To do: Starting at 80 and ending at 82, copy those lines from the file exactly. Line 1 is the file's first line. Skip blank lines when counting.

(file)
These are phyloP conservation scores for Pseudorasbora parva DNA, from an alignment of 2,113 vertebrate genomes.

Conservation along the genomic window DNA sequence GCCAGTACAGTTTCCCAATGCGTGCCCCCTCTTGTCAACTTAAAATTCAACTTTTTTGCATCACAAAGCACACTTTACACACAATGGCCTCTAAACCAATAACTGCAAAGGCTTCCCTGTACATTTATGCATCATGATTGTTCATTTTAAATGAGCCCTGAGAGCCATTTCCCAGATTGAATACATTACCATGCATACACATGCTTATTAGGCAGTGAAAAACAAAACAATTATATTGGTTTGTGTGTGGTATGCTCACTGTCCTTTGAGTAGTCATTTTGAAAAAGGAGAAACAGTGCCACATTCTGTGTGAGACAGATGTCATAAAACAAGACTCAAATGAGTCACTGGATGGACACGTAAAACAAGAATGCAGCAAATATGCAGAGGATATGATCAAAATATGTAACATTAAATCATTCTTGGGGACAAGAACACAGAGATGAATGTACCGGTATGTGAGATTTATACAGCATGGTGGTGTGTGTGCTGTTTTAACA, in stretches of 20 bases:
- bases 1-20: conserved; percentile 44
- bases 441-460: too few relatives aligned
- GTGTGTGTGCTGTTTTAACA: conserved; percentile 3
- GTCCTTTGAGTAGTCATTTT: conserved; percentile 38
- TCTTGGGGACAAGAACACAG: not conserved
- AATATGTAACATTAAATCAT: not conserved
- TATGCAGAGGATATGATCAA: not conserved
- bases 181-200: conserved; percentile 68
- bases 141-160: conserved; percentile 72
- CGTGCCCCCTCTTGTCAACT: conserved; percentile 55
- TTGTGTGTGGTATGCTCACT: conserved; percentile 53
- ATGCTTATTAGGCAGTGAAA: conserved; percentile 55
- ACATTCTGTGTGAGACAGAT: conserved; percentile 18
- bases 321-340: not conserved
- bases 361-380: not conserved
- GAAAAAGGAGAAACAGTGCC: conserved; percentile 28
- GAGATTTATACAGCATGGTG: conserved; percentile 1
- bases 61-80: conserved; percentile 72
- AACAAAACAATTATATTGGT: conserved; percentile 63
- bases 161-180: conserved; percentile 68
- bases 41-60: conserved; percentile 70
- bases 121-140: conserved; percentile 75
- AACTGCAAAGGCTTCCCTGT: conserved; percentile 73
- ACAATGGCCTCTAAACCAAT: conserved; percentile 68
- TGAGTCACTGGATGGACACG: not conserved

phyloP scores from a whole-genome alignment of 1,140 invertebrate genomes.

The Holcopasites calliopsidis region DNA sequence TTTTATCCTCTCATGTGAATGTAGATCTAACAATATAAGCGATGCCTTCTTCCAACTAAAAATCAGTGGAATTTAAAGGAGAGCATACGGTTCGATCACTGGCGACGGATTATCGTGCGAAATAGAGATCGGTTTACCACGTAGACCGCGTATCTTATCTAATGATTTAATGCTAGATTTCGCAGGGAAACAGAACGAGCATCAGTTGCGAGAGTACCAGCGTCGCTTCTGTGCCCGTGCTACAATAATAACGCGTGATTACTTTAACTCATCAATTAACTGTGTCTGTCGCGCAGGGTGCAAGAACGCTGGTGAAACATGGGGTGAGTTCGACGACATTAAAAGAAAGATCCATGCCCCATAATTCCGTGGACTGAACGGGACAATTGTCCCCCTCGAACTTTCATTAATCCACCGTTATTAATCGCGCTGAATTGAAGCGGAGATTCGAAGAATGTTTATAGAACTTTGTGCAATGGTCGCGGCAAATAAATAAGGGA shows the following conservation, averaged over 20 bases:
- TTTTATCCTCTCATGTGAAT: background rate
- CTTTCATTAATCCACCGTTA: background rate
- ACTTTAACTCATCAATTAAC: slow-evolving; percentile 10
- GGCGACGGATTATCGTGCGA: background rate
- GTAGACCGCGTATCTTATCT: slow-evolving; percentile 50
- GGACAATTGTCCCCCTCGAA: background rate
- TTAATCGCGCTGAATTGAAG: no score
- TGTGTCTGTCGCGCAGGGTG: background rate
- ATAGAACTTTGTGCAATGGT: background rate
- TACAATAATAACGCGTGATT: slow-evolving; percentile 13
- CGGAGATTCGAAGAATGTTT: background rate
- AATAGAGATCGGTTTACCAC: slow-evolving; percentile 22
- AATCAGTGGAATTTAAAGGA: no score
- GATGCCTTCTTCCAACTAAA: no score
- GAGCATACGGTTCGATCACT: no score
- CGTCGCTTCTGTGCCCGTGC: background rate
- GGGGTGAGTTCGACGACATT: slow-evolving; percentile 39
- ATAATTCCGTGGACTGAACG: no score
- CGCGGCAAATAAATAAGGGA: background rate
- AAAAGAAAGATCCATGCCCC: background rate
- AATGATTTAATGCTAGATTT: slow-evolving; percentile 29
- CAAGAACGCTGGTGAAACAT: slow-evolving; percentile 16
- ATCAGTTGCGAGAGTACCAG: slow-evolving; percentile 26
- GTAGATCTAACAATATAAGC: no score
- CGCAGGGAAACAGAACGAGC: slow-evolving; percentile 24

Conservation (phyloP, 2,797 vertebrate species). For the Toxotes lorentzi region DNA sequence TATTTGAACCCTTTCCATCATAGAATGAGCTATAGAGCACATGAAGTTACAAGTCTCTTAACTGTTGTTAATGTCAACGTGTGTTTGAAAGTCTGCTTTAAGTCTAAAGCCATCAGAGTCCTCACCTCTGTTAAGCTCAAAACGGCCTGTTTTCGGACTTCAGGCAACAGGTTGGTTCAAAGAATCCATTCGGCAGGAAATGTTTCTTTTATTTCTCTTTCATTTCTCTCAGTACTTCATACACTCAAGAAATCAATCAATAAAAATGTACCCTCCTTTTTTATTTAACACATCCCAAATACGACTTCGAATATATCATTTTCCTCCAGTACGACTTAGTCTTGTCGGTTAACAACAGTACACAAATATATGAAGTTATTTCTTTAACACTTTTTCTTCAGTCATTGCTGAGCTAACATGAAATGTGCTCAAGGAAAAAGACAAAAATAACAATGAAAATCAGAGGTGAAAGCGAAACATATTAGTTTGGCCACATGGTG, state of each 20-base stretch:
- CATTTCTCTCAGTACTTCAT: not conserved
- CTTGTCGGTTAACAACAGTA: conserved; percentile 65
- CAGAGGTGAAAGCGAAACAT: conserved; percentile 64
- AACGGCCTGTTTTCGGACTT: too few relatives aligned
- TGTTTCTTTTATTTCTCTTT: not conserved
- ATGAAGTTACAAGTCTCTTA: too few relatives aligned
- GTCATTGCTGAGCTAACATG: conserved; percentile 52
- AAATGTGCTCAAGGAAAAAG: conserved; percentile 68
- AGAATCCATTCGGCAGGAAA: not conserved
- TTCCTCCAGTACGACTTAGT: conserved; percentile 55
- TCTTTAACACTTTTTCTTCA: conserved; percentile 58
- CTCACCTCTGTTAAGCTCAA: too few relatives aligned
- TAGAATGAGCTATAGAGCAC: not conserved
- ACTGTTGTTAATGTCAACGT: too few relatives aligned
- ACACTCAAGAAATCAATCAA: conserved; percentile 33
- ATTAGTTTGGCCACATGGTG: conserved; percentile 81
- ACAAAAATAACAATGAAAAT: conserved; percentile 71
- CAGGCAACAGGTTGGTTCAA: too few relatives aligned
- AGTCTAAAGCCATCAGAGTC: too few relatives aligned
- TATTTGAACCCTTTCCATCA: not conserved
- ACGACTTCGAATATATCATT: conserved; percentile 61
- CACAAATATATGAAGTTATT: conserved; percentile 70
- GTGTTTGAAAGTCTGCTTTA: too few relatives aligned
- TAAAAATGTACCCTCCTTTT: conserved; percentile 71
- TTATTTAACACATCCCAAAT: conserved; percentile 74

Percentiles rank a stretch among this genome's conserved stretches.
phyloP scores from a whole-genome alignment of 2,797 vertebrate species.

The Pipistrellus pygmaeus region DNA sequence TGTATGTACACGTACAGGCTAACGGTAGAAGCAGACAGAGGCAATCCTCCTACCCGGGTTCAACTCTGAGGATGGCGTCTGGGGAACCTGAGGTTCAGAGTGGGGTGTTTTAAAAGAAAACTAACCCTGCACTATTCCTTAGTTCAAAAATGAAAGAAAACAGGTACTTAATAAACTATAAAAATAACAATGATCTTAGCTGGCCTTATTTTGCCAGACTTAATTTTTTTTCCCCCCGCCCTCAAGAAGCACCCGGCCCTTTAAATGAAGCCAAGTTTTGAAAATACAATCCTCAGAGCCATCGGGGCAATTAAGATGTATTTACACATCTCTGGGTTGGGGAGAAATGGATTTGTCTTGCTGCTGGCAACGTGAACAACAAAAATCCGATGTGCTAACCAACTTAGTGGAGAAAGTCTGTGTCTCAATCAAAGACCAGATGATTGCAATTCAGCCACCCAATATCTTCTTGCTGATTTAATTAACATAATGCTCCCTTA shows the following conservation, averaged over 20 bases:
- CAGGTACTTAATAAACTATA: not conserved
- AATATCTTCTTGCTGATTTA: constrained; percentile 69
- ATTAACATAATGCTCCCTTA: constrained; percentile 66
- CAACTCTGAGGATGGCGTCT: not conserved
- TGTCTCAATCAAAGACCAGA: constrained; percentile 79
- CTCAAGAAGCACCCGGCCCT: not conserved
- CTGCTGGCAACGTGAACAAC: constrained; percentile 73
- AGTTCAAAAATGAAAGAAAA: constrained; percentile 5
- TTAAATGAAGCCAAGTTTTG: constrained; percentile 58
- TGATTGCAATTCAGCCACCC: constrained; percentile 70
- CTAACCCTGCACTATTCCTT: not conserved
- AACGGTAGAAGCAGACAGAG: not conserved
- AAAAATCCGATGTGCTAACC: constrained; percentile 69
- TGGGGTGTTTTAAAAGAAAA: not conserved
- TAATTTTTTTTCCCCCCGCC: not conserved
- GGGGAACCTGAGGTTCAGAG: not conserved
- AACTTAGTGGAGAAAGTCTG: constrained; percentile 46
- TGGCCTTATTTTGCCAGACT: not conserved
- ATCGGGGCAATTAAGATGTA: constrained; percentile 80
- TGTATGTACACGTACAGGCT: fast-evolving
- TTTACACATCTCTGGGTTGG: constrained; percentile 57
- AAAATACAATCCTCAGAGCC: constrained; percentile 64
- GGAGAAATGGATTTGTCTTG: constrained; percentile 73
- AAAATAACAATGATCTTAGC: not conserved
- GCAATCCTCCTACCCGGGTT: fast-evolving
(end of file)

- TTATTTAACACATCCCAAAT: conserved; percentile 74

Percentiles rank a stretch among this genome's conserved stretches.
phyloP scores from a whole-genome alignment of 2,797 vertebrate species.